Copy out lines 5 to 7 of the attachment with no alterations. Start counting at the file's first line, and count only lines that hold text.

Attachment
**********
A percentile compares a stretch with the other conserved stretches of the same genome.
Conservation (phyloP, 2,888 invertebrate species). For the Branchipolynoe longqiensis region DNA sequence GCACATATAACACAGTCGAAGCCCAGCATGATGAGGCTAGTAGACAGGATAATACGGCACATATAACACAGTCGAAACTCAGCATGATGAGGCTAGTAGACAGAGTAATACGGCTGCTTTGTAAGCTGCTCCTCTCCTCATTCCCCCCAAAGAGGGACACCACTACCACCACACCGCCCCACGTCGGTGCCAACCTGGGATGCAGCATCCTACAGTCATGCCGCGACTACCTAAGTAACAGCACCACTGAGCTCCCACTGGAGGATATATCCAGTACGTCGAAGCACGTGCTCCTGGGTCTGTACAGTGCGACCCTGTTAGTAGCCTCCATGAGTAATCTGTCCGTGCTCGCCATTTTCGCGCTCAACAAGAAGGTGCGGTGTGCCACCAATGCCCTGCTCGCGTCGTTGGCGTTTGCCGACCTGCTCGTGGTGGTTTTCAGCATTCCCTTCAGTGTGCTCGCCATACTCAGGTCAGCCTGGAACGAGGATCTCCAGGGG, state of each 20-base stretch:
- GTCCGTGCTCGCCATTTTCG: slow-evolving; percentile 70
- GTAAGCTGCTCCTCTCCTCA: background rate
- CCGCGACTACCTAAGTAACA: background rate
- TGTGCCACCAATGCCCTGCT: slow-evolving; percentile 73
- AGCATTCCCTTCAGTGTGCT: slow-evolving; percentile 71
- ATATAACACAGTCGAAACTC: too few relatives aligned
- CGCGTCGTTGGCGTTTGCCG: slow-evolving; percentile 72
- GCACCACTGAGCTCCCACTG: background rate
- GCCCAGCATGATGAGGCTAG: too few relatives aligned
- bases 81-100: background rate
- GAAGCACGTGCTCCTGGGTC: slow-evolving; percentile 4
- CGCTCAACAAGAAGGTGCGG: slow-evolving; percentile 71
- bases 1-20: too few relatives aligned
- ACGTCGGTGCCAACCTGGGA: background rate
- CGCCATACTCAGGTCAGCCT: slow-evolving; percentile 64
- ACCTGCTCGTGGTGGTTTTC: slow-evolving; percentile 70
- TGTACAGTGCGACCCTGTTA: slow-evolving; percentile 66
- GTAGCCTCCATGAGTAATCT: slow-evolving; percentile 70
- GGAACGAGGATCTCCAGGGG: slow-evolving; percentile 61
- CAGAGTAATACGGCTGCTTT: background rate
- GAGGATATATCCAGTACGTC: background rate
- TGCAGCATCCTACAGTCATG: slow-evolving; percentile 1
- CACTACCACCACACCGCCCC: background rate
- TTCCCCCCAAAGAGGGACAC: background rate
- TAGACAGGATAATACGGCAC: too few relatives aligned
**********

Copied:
- CCGCGACTACCTAAGTAACA: background rate
- TGTGCCACCAATGCCCTGCT: slow-evolving; percentile 73
- AGCATTCCCTTCAGTGTGCT: slow-evolving; percentile 71